God’s people had been given promises throughout their history that someone was coming to make right what was wrong in the world (Isaiah 9:2-7, Zechariah 9:9-10). Their general understanding was that this Messiah would be a political king who would lead them to national prominence and power. Specifically, they were looking for someone who would overthrow Roman occupation. They also anticipated that he would be preceded by a voice who would come in the spirit of Elijah (Malachi 4:5-6). The events surrounding the birth of John the Baptist and his ministry filled many people with excitement that the Messiah – their hope of dignity, prosperity and freedom – was on his way.

The Herodian Influence

King Herod was a particularly terrible and corrupt King over Israel who represented Roman occupying power and oppression. Those who supported Herod were called Herodians. They were the cultural progressives of their time bringing unwanted change and significant moral shifts. They had a Greek perspective on sex, the body and truth. None of these things were welcomed by the Jewish ruling class. This could be roughly compared to the distaste conservatives had for MTV in the early 1990s.

Responses to Occupation

There were four primary responses to Roman occupation:

  1. Fight em’! Some Israelites believed they needed to stand up to the Romans like David stood up to Goliath. These were the zealots led by a group of assassins called the Sicarii. The most notable zealot in Luke is Peter, one of Jesus’ converted disciples, who still wants to fight at times (Luke 22:49-51).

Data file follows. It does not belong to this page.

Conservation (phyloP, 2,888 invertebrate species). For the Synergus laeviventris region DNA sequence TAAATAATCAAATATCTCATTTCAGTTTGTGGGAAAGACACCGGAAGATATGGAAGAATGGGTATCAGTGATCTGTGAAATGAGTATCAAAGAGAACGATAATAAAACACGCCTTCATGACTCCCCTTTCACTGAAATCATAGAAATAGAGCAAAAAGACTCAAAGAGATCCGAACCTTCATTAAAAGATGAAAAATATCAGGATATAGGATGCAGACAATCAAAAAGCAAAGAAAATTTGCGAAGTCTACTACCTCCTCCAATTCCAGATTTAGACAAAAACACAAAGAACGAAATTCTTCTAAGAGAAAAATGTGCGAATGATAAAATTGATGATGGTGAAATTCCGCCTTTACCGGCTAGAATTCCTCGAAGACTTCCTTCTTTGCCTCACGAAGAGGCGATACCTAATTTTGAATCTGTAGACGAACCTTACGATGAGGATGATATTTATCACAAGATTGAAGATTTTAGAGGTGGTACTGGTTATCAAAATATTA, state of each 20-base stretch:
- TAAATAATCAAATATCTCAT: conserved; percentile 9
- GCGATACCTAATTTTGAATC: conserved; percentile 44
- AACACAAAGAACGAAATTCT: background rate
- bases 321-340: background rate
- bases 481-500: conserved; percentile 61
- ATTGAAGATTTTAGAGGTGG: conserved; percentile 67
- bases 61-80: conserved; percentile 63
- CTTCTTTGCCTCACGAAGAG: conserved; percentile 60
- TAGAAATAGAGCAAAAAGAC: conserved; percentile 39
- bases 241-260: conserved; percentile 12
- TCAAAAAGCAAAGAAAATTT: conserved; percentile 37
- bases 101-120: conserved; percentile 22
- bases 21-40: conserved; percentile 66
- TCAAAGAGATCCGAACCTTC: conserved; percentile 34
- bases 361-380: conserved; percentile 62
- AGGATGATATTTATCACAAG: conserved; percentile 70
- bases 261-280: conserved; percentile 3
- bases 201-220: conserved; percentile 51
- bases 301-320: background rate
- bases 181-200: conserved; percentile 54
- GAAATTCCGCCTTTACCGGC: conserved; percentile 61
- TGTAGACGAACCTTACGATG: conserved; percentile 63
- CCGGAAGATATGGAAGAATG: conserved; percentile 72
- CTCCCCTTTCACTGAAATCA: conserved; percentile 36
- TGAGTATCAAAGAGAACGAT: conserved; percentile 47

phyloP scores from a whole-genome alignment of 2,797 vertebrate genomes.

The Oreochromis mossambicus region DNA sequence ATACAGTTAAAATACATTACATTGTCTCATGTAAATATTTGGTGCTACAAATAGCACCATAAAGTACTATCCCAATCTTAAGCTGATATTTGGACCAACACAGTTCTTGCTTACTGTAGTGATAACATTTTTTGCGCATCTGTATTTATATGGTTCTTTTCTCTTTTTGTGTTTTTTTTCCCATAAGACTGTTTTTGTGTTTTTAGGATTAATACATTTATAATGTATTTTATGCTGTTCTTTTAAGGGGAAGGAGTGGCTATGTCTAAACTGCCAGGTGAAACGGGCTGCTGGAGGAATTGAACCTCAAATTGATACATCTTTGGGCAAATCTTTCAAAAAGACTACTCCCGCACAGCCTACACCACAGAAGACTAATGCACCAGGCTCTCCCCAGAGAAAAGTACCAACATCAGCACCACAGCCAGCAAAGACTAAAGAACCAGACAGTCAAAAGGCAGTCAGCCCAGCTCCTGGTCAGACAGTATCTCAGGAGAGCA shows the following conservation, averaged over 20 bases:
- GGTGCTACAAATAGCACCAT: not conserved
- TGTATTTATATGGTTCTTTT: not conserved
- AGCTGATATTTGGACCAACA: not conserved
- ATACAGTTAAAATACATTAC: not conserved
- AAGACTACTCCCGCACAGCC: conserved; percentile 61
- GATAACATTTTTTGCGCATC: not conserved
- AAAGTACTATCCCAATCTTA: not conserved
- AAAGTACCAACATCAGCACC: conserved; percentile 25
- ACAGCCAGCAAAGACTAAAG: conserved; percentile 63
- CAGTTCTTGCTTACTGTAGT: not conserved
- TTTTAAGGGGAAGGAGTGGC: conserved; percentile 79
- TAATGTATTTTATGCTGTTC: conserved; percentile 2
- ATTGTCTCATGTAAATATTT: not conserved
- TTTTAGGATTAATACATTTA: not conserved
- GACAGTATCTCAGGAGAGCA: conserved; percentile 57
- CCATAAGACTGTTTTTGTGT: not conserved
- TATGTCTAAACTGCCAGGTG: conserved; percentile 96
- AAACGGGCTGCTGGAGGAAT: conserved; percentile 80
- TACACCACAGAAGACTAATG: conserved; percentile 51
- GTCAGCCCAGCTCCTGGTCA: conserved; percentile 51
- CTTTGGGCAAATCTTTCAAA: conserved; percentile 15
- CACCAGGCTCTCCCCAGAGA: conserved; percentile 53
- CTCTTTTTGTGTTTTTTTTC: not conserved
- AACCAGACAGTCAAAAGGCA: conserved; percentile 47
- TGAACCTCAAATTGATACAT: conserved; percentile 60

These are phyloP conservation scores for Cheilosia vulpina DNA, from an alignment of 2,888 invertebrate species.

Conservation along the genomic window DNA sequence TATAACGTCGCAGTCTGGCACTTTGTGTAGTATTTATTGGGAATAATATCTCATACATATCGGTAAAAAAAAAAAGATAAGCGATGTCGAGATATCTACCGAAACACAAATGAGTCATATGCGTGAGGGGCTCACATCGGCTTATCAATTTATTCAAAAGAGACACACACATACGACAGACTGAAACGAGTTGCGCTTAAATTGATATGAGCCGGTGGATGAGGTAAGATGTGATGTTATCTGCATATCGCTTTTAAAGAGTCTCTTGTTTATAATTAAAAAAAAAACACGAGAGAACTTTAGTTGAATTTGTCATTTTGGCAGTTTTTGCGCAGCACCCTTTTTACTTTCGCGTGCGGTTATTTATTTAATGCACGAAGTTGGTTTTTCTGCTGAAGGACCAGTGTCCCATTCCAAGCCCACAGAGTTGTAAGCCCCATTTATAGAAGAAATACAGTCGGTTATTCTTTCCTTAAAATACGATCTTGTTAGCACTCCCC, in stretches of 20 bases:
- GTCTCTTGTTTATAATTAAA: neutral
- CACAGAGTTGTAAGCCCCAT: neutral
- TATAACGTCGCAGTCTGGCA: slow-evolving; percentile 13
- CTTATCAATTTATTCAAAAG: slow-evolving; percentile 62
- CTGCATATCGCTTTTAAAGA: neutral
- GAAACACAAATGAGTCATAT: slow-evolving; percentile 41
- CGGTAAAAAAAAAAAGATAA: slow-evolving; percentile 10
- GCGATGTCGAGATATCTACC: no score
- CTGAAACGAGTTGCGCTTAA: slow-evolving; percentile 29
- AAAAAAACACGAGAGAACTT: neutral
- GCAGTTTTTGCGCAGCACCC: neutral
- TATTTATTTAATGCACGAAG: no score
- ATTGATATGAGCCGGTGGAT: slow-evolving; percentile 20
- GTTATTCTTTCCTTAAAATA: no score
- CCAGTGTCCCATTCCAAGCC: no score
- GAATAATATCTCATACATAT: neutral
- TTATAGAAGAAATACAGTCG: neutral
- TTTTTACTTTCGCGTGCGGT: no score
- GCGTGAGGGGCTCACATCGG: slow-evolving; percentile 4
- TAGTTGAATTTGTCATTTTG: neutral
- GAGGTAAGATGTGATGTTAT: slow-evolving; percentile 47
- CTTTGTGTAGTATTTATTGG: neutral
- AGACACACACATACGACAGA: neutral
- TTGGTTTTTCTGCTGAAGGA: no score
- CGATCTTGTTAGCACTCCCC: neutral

2. If you can’t beat em’, join em’! The Sadducees and other wealthy and prominent officials accepted much of the culture around them in a pragmatic play for power and prominence.
  3. Run away! Other groups including the Essenes and the Dead Sea groups removed themselves from society to go preserve their cultural purity and hang out with God in the woods.
  4. Bunker down! Responding to the Sadducees acceptance of culture and the perceived negative influence of the Herodians, many groups remained in Jerusalem but emphasized strict morality and piety. Most notably, this response is displayed consistently throughout Luke by the Pharisees.

Luke: Jesus & Suffering begins March 15

As we near the end of our What's Killing Me series Downtown and our Worthy series at Two Notch, we are preparing to resume our study of the book of Luke on March 15. Specifically, in the weeks leading up to Easter we'll be looking at the topic of suffering in Luke. We'll examine why suffering happens, the compassion of Jesus in our suffering, and the suffering in Jesus' own life.

Send us Your Questions

As always, we want this series to be as helpful as possible, and we know a lot of us have big questions when it comes to suffering. These questions may be intellectual (wrestling with the idea of why suffering happens), or personal (why specific suffering has occurred in your life and how to process it). Before and during the series, we'd love for you to send your questions about suffering to We'll take all these questions into consideration as we plan out the series, and maybe even have a week of live Q&A during the series.

Study with Your LifeGroup

We're also publishing pages to our Luke study binder to accompany the series. You can go ahead and grab the digital version of the pages now, and pick up the physical copy at our Gatherings beginning March 15.

Join us and Bring a Friend

This series has the potential to be immensely helpful for anyone wrestling with suffering or the idea of suffering. Don't miss a great opportunity to invite someone you're building relationship with to attend a Gathering with you from March 15-29.

Listen to Sermons

If you missed one of the sermons or want to send one to a friend, you can find the links below:

Downtown sermons

Two Notch sermons

Making the Luke Binder

As a part of our series on the book of Luke, we put together some binders to help study and apply the series. As a special touch, we decided we'd like the binders to be made of beautiful pine, and branded by hand. So we contacted our good friend Josh Cox of Reclaim Workshop, and he worked out a plan to handcraft 2,000 of these beautiful binders.

Our friends at Kickstand Studio put together a video documenting the binder's creation, and were gracious enough to share it with us: